Purple Corn Syndrome

Nanticha Lutt and Mark Jeschke 

Purple Corn Genetics

  • Purple corn syndrome commonly shows up in corn fields every year, typically following periods of low temperatures.
  • Purple seedling color results from the expression of anthocyanin pigment formation.
  • Most corn hybrids contain five of the eight genes required to produce the purple color.
  • The other three genes are only present in certain hybrids, and some of these genes are cold sensitive.

cross section of corn leaf tissue illustrates the accumulation of anthocyanin pigments

Figure 1. This cross section of corn leaf tissue illustrates the accumulation of anthocyanin pigments. Notice the purple pigmentation is produced in the top layer of cells and does not affect the chlorophyll content in the plant.

Cold Conditions Trigger Purple Corn

  • Nighttime air temperatures below 50 °F (10 °C) when day temperatures are above 60 °F (15 °C) are often adequate to trigger purpling.
  • These temperature sensitive genes are only expressed in the seedlings prior to the 6-leaf stage of growth, which coincides with the period most likely to have low temperatures.
  • Corn normally outgrows the purpling condition by the time it is 12 inches (30 cm) tall.  This can occur quickly if the weather warms up and corn grows rapidly, or it can be slow if the weather remains cool, retarding both root and shoot growth in the seedling.
  • Slower growth is caused by the cool temperatures, not the purple pigment.

Impact on Crop 

  • Testing of corn plants that exhibit genetic purpling at the seedling stage has shown no evidence of adverse effects on metabolism, growth, or yield.
  • Hybrids that develop the purple pigment when exposed to cold temperatures have been found to contain as much chlorophyll (the green pigment) as hybrids that remain green when grown under the same cool conditions.

Purple corn as a result of genetic tendency

Figure 2. Purple corn as a result of genetic tendency for this trait. The hybrid on the left out-yielded the hybrid on the right by 8 bu/ac

Phosphorus Deficiencies

  • Phosphorus deficiency symptoms can be manifested as an accumulation of purple pigments in leaves.
  • Phosphorus level, as determined by soil tests and an examination of the fertility programs used, may determine whether phosphorus is likely deficient.
  • If sufficient levels of phosphorus are already present, adding extra phosphorus will not turn purple seedlings green.

Some genetics are more prone to development of purple color under cool spring conditions

Figure 3. Some genetics are more prone to development of purple color under cool spring conditions. Plants outgrow genetic purpling with no adverse effect on yield.

Corn seedling showing purple color due to phosphorus deficiency

Figure 4. Corn seedling showing purple color due to phosphorus deficiency. This can be a result of phosphorus tie-up in high pH soil as well as sugar beets or canola as the previous crop.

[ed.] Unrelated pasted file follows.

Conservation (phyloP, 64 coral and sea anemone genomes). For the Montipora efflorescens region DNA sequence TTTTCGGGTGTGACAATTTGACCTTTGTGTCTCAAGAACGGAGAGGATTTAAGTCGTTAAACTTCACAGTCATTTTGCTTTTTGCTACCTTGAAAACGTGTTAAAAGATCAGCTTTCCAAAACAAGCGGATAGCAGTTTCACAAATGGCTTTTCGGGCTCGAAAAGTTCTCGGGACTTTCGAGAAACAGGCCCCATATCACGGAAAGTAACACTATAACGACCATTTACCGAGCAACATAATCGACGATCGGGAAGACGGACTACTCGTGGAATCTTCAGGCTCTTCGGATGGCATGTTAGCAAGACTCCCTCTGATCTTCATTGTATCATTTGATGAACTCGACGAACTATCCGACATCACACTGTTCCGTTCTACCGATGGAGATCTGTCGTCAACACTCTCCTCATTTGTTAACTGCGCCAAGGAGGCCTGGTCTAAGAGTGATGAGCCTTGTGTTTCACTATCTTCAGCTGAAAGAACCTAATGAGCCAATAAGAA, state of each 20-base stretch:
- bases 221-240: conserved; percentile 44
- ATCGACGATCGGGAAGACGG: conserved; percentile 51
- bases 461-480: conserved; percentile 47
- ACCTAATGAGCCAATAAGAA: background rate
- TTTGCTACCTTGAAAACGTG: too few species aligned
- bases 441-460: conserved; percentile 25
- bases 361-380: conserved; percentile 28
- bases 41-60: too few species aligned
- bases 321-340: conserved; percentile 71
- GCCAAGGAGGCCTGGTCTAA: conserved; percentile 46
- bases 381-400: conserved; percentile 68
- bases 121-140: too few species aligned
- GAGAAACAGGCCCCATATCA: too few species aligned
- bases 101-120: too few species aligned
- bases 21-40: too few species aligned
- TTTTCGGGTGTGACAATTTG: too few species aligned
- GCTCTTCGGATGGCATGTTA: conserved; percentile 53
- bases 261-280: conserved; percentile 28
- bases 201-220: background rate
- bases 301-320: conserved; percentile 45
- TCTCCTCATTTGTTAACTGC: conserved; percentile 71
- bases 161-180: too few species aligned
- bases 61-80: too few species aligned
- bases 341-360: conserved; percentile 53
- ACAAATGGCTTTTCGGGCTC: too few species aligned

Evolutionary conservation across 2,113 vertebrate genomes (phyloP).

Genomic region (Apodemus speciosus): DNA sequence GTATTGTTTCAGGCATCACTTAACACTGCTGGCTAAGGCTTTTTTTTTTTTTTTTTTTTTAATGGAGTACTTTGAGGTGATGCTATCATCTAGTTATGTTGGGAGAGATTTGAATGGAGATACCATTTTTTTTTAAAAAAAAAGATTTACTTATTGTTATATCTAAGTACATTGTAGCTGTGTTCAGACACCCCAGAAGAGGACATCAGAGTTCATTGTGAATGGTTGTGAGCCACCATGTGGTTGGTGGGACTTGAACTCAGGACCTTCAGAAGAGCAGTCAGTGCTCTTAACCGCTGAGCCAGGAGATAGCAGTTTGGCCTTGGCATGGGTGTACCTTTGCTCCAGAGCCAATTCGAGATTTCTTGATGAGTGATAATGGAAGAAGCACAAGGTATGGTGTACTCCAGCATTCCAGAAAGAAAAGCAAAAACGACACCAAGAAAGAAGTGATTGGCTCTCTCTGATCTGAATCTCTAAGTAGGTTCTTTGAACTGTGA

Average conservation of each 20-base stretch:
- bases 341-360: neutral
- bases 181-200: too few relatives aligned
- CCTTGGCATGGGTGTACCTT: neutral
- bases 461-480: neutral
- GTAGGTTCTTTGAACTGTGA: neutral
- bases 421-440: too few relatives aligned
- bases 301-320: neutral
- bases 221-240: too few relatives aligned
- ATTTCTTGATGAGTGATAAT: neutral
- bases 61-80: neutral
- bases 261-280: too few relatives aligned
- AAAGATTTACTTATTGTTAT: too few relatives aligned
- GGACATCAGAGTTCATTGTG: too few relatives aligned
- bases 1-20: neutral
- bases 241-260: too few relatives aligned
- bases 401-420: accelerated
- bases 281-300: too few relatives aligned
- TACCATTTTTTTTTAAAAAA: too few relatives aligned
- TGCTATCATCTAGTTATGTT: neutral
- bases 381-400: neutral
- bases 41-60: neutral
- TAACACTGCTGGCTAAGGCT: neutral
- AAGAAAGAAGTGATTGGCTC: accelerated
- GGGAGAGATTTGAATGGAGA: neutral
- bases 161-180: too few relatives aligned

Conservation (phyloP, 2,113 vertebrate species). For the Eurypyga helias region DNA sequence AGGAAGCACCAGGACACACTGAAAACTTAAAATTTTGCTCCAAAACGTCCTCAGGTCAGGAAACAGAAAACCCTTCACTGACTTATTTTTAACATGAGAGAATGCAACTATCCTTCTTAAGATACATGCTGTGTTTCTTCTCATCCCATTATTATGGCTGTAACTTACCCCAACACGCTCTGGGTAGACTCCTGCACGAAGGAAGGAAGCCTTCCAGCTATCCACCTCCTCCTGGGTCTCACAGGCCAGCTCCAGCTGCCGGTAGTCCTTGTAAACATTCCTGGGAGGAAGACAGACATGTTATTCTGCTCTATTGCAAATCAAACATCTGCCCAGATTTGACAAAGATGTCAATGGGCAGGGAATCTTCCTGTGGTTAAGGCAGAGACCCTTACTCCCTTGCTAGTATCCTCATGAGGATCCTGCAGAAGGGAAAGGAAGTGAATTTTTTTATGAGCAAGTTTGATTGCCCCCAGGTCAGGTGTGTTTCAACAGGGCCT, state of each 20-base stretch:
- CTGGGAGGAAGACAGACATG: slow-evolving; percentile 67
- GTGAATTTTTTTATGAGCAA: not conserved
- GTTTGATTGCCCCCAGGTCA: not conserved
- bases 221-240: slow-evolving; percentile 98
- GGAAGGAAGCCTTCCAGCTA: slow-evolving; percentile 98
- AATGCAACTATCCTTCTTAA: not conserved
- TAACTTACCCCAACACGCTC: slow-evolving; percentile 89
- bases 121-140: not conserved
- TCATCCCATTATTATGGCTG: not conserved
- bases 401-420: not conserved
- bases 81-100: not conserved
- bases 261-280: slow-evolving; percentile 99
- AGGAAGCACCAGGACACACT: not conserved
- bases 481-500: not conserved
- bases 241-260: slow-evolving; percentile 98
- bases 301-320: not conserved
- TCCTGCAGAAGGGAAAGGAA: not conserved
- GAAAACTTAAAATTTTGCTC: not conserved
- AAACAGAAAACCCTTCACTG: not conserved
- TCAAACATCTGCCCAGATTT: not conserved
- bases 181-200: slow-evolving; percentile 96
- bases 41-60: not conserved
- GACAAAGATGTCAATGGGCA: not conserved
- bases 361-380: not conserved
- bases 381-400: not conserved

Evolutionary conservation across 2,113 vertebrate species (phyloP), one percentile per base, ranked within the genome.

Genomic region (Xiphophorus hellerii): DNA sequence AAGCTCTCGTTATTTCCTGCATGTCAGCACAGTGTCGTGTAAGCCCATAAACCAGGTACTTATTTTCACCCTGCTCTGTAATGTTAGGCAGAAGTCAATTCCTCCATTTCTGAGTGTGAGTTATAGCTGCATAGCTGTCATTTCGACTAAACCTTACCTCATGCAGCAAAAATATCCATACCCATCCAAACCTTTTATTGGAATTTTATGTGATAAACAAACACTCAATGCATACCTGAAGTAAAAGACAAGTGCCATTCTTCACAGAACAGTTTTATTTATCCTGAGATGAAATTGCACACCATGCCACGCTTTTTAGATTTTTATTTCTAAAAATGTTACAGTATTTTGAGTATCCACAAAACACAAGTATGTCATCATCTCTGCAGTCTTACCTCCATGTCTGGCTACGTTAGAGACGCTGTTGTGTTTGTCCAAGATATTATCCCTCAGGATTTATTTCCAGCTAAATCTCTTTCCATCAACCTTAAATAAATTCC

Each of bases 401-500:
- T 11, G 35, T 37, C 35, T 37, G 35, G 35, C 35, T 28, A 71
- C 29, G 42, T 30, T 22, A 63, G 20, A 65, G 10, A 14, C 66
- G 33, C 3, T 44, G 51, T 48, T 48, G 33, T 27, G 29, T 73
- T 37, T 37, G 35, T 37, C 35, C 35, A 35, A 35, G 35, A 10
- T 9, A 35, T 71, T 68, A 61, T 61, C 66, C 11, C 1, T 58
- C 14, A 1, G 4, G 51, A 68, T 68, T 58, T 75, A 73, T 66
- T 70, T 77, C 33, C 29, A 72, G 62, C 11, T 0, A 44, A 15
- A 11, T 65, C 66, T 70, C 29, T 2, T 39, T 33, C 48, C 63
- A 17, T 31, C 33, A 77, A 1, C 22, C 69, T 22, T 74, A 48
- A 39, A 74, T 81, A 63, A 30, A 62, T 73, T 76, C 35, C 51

Genetic Purpling vs Phosphorus Deficiency

How can growers tell the difference between genetic purpling and symptoms of phosphorus deficiency?

  • First, examine the color of plants over the entire field. If the purple color is uniform through the field, the cause is probably genetic.
  • If purpling is quite erratic, this may indicate that phosphorus is limiting to plants in those areas.
  • If plants are beyond the seedling stage (more than six to eight leaves) and purpling is observed, then phosphorus deficiency is likely.

Purple corn due to environmental conditions

Figure 5. Purple corn due to environmental conditions. Cold weather causes the accumulation of anthocyanin pigment leading to purple color.

Uneven Purpling

  • If purpling is not uniform it may indicate soil fertility problems or inhibited root development.
  • Since the inhibited root system may not take up enough phosphorus for normal growth, plant sugars accumulate in the plant and it "shows" the purple color.
  • If plants are beyond the seedling stage (more than 6 to 8 leaves) and purpling is observed, then phosphorous deficiency is likely.
  • Phosphorus level, as determined by soil tests and an examination of the fertility programs used, may determine whether phosphorus is likely deficient.
  • If sufficient levels of phosphorus are already present, adding extra phosphorus will not turn purple seedlings green.

Root Development Inhibition Causes:

  • Cool soil and night temperatures
  • Soil conditions, either dry cool soils or wet poorly drained soils
  • Shallow planting
  • Soil compaction
  • Seed slot compaction or ‘smearing’
  • Low phosphorus availability (especially on low or high pH soils)
  • Insect or nematode damage
  • Seedling diseases
  • Herbicide overlaps or over-applications
  • Fertilizer injury

Purpling of early season corn

Figure 6. Purpling of early season corn.